Celebrating diversity through Black History Month in the UK
Theirworld selects some of the most interesting resources and creative ways of celebrating Black history with our network.
The achievements and contributions of Black British people have been celebrated during October, as the United Kingdom marks Black History Month.
The theme this year has been “Proud to be” – with the aim to showcase “the vast richness of diversity that black and brown people bring to the UK”.
Throughout Black History Month, there have been events, dramas, podcasts and many other creative and practical ways to celebrate the accomplishments of the Black community in Britain.
In our day-to-day work at Theirworld, we have placed a greater emphasis on working with our project partners, staff and broader community to diversify perspectives and learn from one another. That includes working with emerging Black youth leaders in international development and campaigning through our more than 1,000 Global Youth Ambassadors in over 80 countries.
As Black History Month in the UK comes to a close, we have selected some of the most interesting resources and creative ways of celebrating Black history with our network. Some of these are directly related to our core mission of providing education and opportunity for all young people.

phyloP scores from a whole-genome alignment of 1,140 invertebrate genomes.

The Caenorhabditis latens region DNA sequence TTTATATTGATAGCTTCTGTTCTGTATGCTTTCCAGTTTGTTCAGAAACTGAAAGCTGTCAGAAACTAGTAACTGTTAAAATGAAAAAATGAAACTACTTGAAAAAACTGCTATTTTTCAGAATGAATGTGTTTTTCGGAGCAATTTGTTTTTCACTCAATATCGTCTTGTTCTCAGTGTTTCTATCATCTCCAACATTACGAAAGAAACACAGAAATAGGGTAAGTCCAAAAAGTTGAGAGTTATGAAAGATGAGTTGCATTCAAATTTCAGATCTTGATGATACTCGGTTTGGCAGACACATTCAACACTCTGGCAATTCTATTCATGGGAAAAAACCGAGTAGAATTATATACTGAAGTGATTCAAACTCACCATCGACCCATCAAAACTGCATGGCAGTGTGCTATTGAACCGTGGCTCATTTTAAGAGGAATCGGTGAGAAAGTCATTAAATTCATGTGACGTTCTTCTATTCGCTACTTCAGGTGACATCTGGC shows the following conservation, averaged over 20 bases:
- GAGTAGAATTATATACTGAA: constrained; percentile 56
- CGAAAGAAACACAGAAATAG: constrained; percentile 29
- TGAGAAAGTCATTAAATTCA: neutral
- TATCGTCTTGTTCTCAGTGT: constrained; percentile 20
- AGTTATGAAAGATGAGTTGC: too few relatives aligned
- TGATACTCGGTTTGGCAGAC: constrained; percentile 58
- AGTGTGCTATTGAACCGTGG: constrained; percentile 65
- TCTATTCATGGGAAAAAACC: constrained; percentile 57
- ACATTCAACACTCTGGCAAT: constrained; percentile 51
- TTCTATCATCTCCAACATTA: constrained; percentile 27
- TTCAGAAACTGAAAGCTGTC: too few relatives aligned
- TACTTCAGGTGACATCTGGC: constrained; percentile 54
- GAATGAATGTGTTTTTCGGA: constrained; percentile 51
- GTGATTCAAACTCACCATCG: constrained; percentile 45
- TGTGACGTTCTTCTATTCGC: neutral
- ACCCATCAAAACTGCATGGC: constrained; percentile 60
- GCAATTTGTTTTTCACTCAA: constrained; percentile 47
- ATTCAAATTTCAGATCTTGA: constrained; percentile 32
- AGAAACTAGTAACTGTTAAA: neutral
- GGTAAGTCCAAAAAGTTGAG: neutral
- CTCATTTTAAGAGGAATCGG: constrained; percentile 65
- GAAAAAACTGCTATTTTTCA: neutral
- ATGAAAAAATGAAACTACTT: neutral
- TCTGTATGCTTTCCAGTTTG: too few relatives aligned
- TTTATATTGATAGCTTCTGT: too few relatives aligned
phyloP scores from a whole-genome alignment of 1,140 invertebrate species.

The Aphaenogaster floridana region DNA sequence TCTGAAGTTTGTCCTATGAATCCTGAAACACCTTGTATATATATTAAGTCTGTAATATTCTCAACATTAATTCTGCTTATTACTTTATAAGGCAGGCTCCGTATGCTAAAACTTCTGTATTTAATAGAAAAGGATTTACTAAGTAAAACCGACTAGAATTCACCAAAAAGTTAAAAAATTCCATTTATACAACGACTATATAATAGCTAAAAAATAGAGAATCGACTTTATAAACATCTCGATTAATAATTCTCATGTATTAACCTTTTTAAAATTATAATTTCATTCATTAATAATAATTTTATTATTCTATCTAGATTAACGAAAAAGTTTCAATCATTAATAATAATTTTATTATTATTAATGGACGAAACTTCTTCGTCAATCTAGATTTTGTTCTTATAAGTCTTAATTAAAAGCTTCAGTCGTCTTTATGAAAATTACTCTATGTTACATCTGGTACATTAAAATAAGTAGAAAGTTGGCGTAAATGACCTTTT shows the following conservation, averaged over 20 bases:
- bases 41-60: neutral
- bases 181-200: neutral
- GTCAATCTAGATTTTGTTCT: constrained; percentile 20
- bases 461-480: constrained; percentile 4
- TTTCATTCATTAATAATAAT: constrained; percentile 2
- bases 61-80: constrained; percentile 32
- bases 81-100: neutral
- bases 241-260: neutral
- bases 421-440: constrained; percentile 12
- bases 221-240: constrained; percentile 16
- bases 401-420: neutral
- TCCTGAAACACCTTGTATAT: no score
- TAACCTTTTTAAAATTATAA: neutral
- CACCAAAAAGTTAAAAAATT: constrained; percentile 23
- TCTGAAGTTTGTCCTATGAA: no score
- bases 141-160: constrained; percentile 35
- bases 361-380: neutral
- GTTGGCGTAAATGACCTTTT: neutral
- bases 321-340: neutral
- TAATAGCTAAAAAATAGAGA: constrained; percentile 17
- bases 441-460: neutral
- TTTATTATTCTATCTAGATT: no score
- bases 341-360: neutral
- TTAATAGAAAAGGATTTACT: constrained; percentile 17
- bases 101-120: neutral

Here are our top picks:
THE TUBE MAP
The iconic map of the London Underground, so familiar to tourists and locals alike, was redesigned to honour people who helped to shape Black history in Britain. All 272 stations were renamed after figures ranging from the first Black woman to serve in the Royal Navy to modern-day footballers. The map was produced by Transport for London in partnership with Black Cultural Archives. See it here.
TEACHING IN WALES
Wales will become the first UK nation to introduce mandatory teaching of Black, Asian and minority ethnic histories and experiences at school. It will be included in a new education curriculum that starts next year. Welsh Education Minister Jeremy Miles said: “It is vitally important that our education system equips our young people to understand and respect their own and each other’s histories, cultures and traditions.” Learn more.
LONDON’S BLUE PLAQUES
The famous markers link the people of the past with the buildings of the present. Many of the plaques celebrate figures from London’s Black history, from campaigners and musicians to politicians and medics. Find out who they are. And for those wanting to visit key places in London, we recommend this guidebook.
RESOURCES FOR TEACHERS
Black History Month content provided by the BBC and suitable for use with both primary and secondary school pupils. Each resource is accompanied by teacher notes to aid classroom use. Available only in the UK. Here are additional teacher resources.
FOR YOUNG CHILDREN
From the BBC’s CBeebies channel, dads and daughters discuss everything from Rosa Parks to the Jamaican football team. If you’re in the UK, you can watch it here.